Kernel space: drivers that don't make the kernel scene

Linux supports most hardware "out of the box" without adding a driver. Most of the missing drivers are proprietary, from uncooperative manufacturers, but there are a few where the license is right but the actual code is still missing. Why?

Arjan van de Ven's kernel oops report always makes for interesting reading; it is a quick summary of what is making the most kernels crash over the past week. It thus points to where some of the most urgent bugs are to be found. Sometimes, though, this report can raise larger issues as well. Consider the June 16 report, which notes that quite a few kernel crashes were the result of a not-quite-ready wireless update shipped by Fedora. Ingo Molnar was quick to jump on this report with a process-related complaint:

i suspect Fedora has done this to enable more hardware, and/or to fix mainline wireless bugs? I wish we would do such new driver merging in mainline instead, so that we had a single point of testing and single point of effort. Same for Nouveau: Fedora carries it and i dont understand why such a major piece of work is not done in mainline and not _helped by_ mainline.

He then took the discussion further with this observation:

That's my main point: when we mess up and dont merge OSS driver code that was out there in time - and we messed up big time with wireless - we should admit the screwup and swallow the bitter pill.

This comment drew some unhappy responses from the networking developers, who feel that they have been unfairly targeted for criticism. Wireless drivers have been merged at the first real opportunity, they say, and trying to put them in earlier would have only made things worse. In fact, the author will submit that mistakes were made with wireless drivers, but those mistakes have little to do with delaying their inclusion into the mainline. What went wrong with wireless is this:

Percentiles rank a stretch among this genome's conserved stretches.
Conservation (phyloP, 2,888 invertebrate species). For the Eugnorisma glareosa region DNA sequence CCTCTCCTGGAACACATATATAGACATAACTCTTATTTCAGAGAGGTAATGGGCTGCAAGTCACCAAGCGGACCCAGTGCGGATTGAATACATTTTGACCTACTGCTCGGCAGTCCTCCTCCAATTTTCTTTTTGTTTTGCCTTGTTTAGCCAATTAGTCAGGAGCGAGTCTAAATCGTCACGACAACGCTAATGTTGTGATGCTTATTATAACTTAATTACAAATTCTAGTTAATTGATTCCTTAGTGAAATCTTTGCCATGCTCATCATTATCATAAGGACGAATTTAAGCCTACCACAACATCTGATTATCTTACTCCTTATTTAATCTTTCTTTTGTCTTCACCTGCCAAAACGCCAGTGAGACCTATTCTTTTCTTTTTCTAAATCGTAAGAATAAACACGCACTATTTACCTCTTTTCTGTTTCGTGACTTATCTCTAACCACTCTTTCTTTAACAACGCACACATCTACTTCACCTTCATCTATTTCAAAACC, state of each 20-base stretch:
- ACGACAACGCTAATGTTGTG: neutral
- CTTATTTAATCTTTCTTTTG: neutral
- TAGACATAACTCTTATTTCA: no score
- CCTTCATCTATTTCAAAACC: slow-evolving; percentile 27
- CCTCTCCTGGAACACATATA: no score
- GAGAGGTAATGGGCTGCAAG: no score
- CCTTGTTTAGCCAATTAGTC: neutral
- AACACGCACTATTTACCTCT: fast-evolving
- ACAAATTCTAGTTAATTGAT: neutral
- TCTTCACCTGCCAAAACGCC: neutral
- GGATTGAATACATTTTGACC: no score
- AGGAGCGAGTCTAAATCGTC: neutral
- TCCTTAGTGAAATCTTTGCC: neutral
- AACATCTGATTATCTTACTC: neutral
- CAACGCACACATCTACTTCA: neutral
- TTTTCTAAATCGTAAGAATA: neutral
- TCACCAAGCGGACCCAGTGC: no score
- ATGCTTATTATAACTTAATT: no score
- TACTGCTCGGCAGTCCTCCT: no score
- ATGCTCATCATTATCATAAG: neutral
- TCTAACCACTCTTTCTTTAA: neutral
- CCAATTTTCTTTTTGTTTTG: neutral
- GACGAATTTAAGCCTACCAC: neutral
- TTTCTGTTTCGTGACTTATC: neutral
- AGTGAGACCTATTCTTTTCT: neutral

Early wireless developers did not really try to solve the wireless networking problem; they just wanted to get their adaptor to work. Wireless maintainer John Linville once told the author that, for years, these adaptors were treated as if they were Ethernet adaptors, which they certainly are not. When these developers did get around to dealing with issues specific to wireless networking, they created their own wireless stacks contained within their drivers. So no general wireless framework was created.

It's only in 2004 that Jeff Garzik started a project to create a generic wireless stack for Linux - and he started with a stack (HostAP) which, sometime later on, was seen as not being the best choice. So the work on HostAP - late to begin in the first place - was eventually abandoned.

The networking stack which was eventually developed - mac80211 - began its life as a proprietary code base created with no community review or oversight at all. Predictably, it had all kinds of problems which required well over a year of work to resolve. Until mac80211 was in reasonable shape, there was no real way to get drivers ready for inclusion.

The result of all this (and the occasional legal hassle as well) is that wireless networking on Linux lagged for years, and is only now reaching something close to a stable state. So it is not surprising that there has been a lot of code churn in this area, or that things occasionally break. But it is hard to see how trying to merge wireless drivers sooner would have helped the situation significantly.

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